Several weeks ago, the US Treasury agreed to give an additional $3.8 billion dollars to GMAC, which finances most loans used to procure GM and Chrysler vehicles (more on this entanglement in a moment). This money is over and beyond two previous rounds of bailouts. The money will go to buttressing GMAC’s ResCap division, primarily devoted to home mortgages, through Ditech.com, a household name only after years of annoying television commercials. The additional funds will free GMAC to sell troubled mortgages well below market value. While such sales would result in immediate losses, the move would improve long-term prospects, hopefully making GMAC sufficiently profitable to attract a private sector buyer.
The Treasury commented:
These actions fulfill Treasury’s commitments made in May to GMAC in a manner which protects taxpayers to the greatest extent possible. These actions offer the best chance for GMAC to complete its overall restructuring plan and return to the private capital markets for its debt financing and capital needs in 2010.
This move is yet another in a long history of attempts to minimize the impact of GMAC on GM. In 2006, GM attempted to divest several of its divisions to raise revenue to fund a turnaround. GMAC was on the chopping block. Cerberus Capital Management, the venture capital firm that made a bid for Chrysler LLC in the dissolution of Damiler-Chrysler, bought 51% of GM’s financial wing. Fast forward to rumors in late 2008. GM was reportedly willing to sell the remainder of GMAC to Cerberus in exchange for Chrysler LLC, effectively converting Detroit’s Big 3 in to the Big 2. The deal fell through, but Cerberus’ involvement in both GMAC and Chrysler explains why Chrysler also has an interest in GMAC’s success.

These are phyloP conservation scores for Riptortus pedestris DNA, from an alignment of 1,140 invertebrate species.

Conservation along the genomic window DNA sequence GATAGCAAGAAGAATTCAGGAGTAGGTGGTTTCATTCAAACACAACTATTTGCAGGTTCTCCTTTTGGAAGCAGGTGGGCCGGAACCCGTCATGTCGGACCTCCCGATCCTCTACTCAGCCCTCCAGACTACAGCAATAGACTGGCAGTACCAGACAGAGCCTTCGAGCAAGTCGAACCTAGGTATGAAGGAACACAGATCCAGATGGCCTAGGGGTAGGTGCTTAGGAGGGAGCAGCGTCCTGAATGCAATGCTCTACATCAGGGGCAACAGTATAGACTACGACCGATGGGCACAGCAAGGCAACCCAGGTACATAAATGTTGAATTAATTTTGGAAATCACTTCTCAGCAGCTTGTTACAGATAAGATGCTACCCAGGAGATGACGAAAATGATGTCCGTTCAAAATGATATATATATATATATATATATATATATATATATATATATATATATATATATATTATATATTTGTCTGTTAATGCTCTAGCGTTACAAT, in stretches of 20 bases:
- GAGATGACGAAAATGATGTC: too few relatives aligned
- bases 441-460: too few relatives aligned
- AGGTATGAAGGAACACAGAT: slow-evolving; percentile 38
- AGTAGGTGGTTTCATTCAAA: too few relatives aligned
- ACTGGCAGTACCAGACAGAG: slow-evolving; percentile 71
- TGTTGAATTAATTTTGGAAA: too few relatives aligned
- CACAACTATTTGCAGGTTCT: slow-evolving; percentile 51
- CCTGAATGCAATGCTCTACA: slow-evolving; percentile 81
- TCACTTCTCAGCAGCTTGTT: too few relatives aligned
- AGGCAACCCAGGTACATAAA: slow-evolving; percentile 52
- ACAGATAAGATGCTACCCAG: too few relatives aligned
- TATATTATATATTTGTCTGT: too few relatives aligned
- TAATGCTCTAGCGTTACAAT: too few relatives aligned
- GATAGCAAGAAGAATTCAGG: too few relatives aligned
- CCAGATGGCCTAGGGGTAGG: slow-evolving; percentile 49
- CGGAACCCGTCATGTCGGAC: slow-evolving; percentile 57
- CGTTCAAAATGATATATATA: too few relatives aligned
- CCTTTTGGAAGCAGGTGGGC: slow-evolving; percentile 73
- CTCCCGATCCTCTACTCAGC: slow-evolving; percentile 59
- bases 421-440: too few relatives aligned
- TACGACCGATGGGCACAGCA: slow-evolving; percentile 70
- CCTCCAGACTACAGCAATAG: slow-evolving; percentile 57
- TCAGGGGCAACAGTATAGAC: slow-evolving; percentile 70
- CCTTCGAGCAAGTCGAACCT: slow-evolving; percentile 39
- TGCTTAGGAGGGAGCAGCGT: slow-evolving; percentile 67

The details of the late 2009 deal will have effects well into 2010 and beyond. Initially, it was expected that GMAC would require $5.6 billion in additional funds. However, the bankruptcies of Chrysler and GM had less of an effect than initially anticipated. As it is, the $3.8 billion deal has increased the Treasury’s stake in GMAC to 56%, up from 35% prior to the deal. This increase also means that the Treasury will have the power to appoint 4 of the 9 members of the board prior to to the annual company meeting in late April (up from 2 prior to the deal). This latest injection brings the government’s total contribution to $15.6 billion, making the GMAC bailout more costly than even that of Chrysler.
Indeed, this whole saga should place the American automakers among a small set of large corporations calling for more robust financial regulation. Their fate is closely tied to that of the financial industry, but they are less well-protected in the case of a downturn. Financial disasters usually precede the subsequent recession in the real economy. Moreover, the financial sector tends to recover long before the real economy does. By allowing automakers to enter directly into the financial sector, (which seems inevitable without financial regulation), their pocketbooks are the first to be hit and the last to recover. Indeed, GMAC’s heavy focus on home and auto loans, representing less diversification than other financial players, is hampering its recovery at a time when many banks are beginning to repay their TARP loans.